Platform: Gameboy Advance

Genre: Platformer

Publisher: Titus Software

Developer: Titus Software

ESRB: E (Everyone)

Released: Q4 2001

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Prehistorik Man
Score: 7.7/10



-Better-than-average graphics
-Storyline helps push gameplay along
-Likable hero




-Relatively easy to complete
-Save system needs improvement
-Low replay factor



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Review: Super Mario Advance (Gameboy Advance)


"With nice graphics and a storyline you don't mind following with a likeable hero, Prehistorik Man is a GBA title that has a lot going for it even though it follows the tried-and-true path of the 16-bit platform game to a "T"."


Back in the 16-bit gaming day when I used to frequently play my TurboGrafx-16, one of my favorite characters was the caveman Bonk from Bonk's Adventures. Maybe it was the cool sabretooth tiger clothing or the chance to kick some dino derriere. But whatever it was, something about the tough little Neanderthal with the voracious appetite made for an enjoyable gaming adventure. So when I popped in the Game Boy Advance release with a caveman as its central character, Prehistorik Man, I was hoping it would transport me back to my Bonkish platform adventure memories and in many ways it did.


Prehistorik-Man-1.jpg (5175 bytes)          Prehistorik-Man-2.jpg (5657 bytes)


Unlike another recently-released Titus Software GBA title, Kao the Kangaroo, Prehistorik Man at least has a storyline which helps hold your interest getting through the standardized 2D-platforming activity. Ported from the 1995 SNES title of the same moniker Prehistorik Man follows the instantly likable hero Sam on his journey to replenish his cave clan's stolen winter food supply, although I don't know how the cakes, ice creams and desserts that make up much of the foodstuffs that Sam finds in his journey could have possibly been part of the staple diet of his cave clan. Besides looking for food along the way you gather defeated enemy bones in order to barter for a password and collect blocks to spell out B-O-N-U-S to get to the secret bonus stages. Also providing a boost to your battle is the garnering of vehicles like the hang glider, pogo stick, and stone unicycle to use on certain parts of certain levels, and upgraded weapons like the axe and spear.

This game is 16-bit to the fossilized bone. Prehistorik Man follows the basic blueprint of 2D platform action titles that has been around since the days of PickAxe Pete. Luckily there is just enough interesting things to do along the way to carry Prehistorik Man past the all-too-familiar gameplay.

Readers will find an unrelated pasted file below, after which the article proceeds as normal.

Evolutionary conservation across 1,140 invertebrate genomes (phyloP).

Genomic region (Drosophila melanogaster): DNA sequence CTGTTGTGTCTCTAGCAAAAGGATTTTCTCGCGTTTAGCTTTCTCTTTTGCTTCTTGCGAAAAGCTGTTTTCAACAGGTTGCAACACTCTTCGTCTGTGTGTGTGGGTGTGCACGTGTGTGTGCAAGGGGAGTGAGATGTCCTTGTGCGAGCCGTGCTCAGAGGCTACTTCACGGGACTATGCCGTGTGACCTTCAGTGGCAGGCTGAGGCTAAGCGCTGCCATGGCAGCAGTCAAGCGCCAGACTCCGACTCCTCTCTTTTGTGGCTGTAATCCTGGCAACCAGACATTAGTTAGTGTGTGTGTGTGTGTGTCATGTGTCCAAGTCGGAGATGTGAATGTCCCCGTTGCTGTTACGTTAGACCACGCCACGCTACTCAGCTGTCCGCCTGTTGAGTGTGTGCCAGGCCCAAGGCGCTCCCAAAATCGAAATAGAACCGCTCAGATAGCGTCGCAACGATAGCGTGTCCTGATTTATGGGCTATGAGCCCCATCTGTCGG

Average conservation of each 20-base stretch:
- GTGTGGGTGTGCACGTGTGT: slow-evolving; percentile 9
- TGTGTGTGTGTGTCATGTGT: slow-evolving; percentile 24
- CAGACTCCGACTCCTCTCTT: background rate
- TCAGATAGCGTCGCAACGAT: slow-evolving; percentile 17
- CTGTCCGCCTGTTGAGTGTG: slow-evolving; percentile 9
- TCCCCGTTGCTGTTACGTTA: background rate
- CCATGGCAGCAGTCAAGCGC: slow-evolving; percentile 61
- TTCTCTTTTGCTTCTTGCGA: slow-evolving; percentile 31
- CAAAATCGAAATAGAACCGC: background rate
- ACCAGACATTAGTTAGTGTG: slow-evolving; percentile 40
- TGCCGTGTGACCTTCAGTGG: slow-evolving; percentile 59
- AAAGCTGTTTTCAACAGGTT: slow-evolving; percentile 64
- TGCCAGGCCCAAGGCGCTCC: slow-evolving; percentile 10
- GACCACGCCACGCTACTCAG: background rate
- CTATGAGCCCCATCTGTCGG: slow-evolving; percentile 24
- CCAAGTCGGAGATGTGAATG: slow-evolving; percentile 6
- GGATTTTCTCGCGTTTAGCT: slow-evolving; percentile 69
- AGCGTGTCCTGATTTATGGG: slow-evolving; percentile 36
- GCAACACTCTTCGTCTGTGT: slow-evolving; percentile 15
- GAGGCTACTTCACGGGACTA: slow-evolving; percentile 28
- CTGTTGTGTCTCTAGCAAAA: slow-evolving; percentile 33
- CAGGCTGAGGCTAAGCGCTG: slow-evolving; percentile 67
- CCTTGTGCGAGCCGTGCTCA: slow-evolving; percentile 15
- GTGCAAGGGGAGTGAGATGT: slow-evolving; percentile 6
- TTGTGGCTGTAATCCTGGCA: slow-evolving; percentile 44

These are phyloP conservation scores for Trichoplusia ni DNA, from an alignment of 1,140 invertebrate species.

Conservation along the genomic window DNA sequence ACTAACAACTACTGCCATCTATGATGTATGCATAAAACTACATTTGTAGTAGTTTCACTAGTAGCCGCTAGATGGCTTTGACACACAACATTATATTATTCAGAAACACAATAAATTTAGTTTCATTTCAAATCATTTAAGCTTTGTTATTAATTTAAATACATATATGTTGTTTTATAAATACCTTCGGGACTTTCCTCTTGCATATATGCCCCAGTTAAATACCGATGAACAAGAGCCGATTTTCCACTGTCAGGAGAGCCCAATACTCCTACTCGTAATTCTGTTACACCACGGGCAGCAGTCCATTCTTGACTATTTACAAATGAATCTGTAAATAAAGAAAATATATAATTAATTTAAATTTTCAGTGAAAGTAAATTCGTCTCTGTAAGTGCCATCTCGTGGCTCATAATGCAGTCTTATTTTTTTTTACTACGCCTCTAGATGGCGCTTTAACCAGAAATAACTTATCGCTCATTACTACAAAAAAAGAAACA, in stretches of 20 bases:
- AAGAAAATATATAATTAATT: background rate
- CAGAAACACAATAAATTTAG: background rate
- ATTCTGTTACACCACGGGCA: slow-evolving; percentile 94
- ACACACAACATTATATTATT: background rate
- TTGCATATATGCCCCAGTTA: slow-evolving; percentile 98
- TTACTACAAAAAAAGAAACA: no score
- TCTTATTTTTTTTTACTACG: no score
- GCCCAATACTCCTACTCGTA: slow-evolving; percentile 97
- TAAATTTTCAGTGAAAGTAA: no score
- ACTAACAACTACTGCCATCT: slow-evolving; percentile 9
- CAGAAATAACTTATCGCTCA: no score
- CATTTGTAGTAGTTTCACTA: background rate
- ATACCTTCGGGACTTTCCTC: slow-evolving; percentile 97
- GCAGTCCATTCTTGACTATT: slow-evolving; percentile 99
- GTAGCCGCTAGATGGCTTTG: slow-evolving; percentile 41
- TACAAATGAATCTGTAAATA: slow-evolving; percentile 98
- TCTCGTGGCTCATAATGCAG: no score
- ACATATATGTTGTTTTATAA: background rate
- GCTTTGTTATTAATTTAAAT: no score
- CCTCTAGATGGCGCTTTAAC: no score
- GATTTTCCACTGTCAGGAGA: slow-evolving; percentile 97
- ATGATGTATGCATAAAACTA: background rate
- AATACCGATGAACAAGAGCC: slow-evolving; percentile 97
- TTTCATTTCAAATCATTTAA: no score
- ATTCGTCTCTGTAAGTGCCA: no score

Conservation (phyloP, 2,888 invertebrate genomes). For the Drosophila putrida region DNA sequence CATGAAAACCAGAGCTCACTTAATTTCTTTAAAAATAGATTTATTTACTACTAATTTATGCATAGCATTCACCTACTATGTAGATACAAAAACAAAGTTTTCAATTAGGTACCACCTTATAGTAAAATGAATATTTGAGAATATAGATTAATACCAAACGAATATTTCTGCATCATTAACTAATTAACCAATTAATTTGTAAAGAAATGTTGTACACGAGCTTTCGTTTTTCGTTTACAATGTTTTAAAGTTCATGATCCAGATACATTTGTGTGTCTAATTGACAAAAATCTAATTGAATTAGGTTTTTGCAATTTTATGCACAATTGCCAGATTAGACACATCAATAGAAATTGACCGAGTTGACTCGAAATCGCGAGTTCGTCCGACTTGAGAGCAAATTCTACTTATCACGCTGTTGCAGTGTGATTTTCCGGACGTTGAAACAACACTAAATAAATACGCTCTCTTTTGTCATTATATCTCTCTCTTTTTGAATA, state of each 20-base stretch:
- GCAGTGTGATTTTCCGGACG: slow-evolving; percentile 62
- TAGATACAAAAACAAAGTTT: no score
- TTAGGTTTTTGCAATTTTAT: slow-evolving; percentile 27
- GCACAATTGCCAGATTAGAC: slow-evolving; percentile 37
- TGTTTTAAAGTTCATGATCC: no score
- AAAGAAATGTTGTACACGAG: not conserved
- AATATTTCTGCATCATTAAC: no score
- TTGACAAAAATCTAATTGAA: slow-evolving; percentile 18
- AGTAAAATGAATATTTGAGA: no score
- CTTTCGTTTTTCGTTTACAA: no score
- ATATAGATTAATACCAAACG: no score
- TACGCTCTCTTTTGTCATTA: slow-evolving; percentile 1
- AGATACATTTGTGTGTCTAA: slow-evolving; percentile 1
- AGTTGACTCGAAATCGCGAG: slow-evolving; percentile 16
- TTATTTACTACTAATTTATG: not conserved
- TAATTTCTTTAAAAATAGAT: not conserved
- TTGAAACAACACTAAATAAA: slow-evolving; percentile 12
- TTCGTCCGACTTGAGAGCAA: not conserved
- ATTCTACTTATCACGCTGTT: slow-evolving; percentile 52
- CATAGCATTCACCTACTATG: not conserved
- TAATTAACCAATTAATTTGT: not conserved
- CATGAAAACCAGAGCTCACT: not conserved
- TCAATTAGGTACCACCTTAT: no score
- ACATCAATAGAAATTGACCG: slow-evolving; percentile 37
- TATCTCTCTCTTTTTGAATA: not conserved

Graphics are one of Prehistorik Man's nice attributes. Everything visual is presented in an SNES-reminiscent color palette, taking advantage of the rendering ability of the GBA. Except for the large bosses, the graphics are not too excitingly displayed in the form of the various residents of Prehistorik Man's world, leveling off just a slight notch below the good-looking Super Mario Advance. The stages of Prehistorik Man are set up okay optically as far as GBA standards go. Prehistorik Man gets some points for providing a varying set of levels such as the volcano and burning trunk of a prehistoric tree to keep you away from the deja vu elements of "didn't I just play this level?" gameplay.

One unsatisfactory aspect of Prehistorik Man is that the supposedly tough bosses you have to defeat to continue your journey are really quite easy foes to vanquish. In fact, the game disappointingly puts up a half-hearted fight in the challenge department altogether. Another negative of Prehistorik Man is the crummy save feature. Supposedly (remember, I said SUPPOSEDLY) you can buy life insurance, which acts as the password feature, at the infrequent stores you come across by trading 20 bones. But some of the unbelievably long passwords I bought didn't work the next time I tried to enter it, leading to a frustrating starting over of the game from the last password that actually worked.

There is a good, responsive feel to Prehistorik Man's control scheme. With only four available GBA control options, Prehistorik Man makes the most of them. You have your usual platform action jump and attack buttons, but also by using the top right GBA button, you can use the "shout" attack that comes in handy for defeating some of the tougher-placed enemies like the monkeys and spiders. When your "shout" meter has reached its pinnacle, pushing the top right GBA button unleashes a instant death-inducing blare a banshee would be proud of owning. The top left GBA button can be used for scouting ahead, above or below Sam's current path to scope out any hidden areas or items that you couldn't see normally.

Does Prehistorik Man provide the Jurassic-sized fun of Bonk's Adventure or fall an Ice Age short? With nice graphics and a storyline you don't mind following with a likeable hero, Prehistorik Man is a GBA title that has a lot going for it even though it follows the tried-and-true path of the 16-bit platform game to a "T". Still, once you plentifully restock the cave clan's food supply, you won't feel too compelled to take another prehistoric trip. He's no Bonk, but Sam the Prehistorik Man is an interesting little character in an interesting little game that doesn't quite produce the same level of fun encountered during Mario and Sonic's GBA adventures. It nonetheless rises above the second-tier level of the plethora of GBA platform action titles out there to give you a t-rexcellent gaming quest for your money.

-Lee Cieniawa


(February 23, 2002)


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